5.3  Fundamental Theorem of Calculus


In this section weíll see a most surprising connection between the antiderivative (section 5.1) and the definite integral (section 5.2).   The name of this section is for a theorem thatís the key to solving definite integrals without explicitly resorting to limits.  The Fundamental Theorem of Calculus makes computing definite integrals an exercise in finding antiderivatives.   Via this theorem, many otherwise impossibly difficult calculations can be accomplished with ease.


 Fundamental Theorem of Calculus

Suppose that f is bounded on the interval [a,b], and that F is an antiderivative of f, i.e.,  Fí = f.     Then

 Click here for a sketch of a proof of the Fundamental Theorem of Calculus


Although F can be any antiderivative of f  (the antiderivatives of f differ only in that they may have different constants of integration), for simplicity we always use the antiderivative with constant of integration equal to 0.

 How remarkable that to calculate a definite integral, we need only evaluate the integrandís antiderivative at the two endpoints of the interval!


Example 1:    

We need to find the antiderivative of  x3:  

   
Notice we took the constant of integration, C, to be 0.

Applying the Fundamental Theorem of Calculus:

 Thatís the area under the graph of y = x3 (and above the x-axis) between x=0 and x=1.

Letís look at example 1 again, but using some useful new notation which streamlines this process: 

In words, ďThe integral of  x3  from 0 to 1, equals x4/4 evaluated from 0 to 1, ... equals 1/4.Ē


To appreciate this technique, you only need attempt calculating this definite integral using the limit method of the last section.  Or try redoing the exercises of the last section using this new technique Ė youíll find they are now very easy calculations!

Now we can compute definite integrals whenever we know the antiderivatives of the terms of the integrand.   Polynomials in particular are a breeze.   Notice how we use the linearity property of the definite integral in the following integral calculations.


Example 2:   


Example 3:   


Example 4:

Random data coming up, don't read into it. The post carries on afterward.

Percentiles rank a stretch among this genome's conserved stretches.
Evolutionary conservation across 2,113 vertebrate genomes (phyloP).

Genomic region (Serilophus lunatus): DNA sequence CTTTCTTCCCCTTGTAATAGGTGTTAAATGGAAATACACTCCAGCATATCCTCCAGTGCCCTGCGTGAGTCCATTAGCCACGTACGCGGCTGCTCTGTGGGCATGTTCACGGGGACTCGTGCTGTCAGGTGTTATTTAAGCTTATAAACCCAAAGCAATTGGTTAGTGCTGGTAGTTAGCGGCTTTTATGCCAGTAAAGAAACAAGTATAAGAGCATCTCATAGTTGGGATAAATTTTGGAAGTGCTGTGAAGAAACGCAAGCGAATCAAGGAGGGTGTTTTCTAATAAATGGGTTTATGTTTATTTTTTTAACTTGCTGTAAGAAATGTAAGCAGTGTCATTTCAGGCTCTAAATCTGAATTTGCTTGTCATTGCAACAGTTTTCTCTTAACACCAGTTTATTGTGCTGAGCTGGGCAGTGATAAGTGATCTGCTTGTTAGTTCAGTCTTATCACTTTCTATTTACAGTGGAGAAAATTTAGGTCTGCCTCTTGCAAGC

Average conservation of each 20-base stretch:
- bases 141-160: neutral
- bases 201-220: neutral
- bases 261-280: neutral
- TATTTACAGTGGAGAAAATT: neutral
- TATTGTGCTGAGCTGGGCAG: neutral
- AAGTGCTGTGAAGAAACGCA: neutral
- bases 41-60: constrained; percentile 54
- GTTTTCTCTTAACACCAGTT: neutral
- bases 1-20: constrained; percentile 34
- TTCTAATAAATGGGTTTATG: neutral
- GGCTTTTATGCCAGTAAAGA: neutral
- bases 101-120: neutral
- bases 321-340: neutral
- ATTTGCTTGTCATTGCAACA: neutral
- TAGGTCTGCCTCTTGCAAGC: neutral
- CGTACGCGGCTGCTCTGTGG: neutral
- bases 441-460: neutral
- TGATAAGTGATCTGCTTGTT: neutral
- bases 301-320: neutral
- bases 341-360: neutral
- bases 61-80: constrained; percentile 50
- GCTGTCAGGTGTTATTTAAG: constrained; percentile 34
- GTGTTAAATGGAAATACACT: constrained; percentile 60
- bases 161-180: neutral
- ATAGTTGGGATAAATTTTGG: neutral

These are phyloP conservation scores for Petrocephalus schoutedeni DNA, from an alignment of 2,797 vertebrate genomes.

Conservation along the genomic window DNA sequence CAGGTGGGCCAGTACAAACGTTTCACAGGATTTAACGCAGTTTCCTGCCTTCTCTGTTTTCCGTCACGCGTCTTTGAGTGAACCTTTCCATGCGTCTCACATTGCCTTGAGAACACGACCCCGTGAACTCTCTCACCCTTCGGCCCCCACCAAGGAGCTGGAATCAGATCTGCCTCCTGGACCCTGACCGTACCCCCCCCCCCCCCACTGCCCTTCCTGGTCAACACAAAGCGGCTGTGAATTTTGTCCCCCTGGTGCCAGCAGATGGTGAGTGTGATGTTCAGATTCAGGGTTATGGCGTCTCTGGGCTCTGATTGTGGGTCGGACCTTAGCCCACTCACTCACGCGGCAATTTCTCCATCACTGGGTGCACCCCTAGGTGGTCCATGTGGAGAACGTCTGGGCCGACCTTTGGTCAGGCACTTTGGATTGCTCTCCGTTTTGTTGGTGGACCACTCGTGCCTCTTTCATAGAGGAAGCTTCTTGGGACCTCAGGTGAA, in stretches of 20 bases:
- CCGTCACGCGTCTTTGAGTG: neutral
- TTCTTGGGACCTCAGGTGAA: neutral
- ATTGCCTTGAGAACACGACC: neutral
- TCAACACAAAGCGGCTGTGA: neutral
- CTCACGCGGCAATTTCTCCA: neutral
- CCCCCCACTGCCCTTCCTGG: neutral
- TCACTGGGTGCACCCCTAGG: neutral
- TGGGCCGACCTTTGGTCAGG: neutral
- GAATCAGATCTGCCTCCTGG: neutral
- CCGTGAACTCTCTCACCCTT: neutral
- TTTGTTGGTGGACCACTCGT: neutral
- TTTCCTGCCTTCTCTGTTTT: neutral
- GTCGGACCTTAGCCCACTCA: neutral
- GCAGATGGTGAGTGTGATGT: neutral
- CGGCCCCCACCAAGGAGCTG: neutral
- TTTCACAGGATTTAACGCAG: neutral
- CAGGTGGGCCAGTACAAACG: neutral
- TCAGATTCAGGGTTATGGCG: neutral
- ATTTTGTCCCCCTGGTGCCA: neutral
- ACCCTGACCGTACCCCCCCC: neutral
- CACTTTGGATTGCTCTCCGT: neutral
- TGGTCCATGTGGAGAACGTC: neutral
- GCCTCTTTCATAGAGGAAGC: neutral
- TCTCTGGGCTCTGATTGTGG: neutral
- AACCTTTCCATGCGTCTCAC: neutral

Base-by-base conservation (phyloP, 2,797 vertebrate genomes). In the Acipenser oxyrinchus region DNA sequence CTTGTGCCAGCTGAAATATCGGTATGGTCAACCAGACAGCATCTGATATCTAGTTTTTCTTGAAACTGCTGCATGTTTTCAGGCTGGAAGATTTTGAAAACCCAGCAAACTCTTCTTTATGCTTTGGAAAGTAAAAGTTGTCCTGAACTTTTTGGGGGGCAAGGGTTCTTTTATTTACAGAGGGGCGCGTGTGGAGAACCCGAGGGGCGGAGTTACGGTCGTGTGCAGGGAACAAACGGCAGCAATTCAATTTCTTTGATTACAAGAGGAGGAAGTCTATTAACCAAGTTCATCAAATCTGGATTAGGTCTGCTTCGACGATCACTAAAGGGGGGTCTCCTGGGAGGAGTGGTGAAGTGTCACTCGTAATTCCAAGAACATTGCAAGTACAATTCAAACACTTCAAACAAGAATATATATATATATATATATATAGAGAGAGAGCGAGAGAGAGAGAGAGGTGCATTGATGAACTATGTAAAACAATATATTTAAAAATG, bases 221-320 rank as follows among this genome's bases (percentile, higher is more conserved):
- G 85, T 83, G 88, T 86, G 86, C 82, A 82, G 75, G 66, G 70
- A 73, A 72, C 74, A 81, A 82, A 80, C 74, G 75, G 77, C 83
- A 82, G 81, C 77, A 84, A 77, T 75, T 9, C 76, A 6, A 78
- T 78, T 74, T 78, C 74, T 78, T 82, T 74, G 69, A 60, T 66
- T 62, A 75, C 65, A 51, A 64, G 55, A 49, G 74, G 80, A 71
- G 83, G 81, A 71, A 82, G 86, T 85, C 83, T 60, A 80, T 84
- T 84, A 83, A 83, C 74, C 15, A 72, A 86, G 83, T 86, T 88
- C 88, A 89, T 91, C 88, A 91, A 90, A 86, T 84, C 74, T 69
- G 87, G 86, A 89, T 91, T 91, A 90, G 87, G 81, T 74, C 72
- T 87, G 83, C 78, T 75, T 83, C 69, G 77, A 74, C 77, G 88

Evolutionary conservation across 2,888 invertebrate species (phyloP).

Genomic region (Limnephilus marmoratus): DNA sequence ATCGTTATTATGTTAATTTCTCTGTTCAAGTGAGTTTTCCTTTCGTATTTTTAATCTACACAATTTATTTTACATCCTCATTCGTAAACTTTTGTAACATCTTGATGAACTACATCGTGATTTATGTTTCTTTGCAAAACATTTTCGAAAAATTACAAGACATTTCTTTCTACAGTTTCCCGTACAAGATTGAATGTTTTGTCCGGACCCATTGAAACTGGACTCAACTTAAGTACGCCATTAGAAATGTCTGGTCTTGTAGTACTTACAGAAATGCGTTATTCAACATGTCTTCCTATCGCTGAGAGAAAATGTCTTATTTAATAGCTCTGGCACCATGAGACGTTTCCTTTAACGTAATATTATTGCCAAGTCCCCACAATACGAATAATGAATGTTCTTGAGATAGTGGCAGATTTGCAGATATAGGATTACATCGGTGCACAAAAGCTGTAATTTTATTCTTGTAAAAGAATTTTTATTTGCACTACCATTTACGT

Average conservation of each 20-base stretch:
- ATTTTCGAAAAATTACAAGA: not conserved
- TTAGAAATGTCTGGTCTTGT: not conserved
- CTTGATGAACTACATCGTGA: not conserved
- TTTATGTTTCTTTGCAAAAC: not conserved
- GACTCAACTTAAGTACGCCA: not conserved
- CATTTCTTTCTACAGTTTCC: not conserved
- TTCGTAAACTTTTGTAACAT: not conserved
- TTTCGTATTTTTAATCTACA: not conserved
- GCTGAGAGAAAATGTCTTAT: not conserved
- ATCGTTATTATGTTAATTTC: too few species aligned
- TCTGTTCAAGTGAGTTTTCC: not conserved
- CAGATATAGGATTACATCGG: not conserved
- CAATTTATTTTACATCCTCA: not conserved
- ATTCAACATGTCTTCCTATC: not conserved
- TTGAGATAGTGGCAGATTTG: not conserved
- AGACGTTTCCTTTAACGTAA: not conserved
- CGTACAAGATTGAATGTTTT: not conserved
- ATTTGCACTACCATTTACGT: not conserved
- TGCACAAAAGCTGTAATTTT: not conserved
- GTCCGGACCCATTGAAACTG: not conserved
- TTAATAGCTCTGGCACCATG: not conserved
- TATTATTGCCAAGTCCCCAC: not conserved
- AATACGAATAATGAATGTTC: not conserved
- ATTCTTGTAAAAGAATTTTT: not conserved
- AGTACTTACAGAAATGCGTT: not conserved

This is the area of one hump of the sine wave:

 

The result of this calculation is somewhat surprising!


Example 5:   


Another form of the Fundamental Theorem of Calculus is easy to derive from the form weíve just examined.

If  F  is defined by the integral:

Then  (x) = f(x).  

 F is an antiderivative of f, and in fact itís the one with the property that F(a) = 0, since

To see why, assume that G is an antiderivative of f.    Then the Fundamental Theorem of Calculus says that

Since F and G only differ by a constant, G(a), they are both antiderivatives of f.


Many important functions can be defined in terms of definite integrals.   For example, in Calculus II youíll see how the natural log function can be defined by the integral:

But letís not open that bag of worms until next semester!


This later form of the Fundamental Theorem of Calculus says (in other words) that


A generalization of this form of the Fundamental theorem is given by the following theorem.   The proof of this theorem is an application of the first form of the Fundamental Theorem that we studied, and you should make sure that you understand the reasoning:

The Leibniz Integral Rule

Proof:

Suppose that F is an antiderivative of f, so =f.    Then by the Fundamental Theorem of Calculus,

Differentiating both sides of the equal sign (notice the chain rule being used on the right), we get:


Example 6:    

Using the Leibniz Integral Rule


To see more examples of the Fundamental Theorem of Calculus, click here.


5.3 Exercises   Do all of them!   :-)


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Rafael Espericueta
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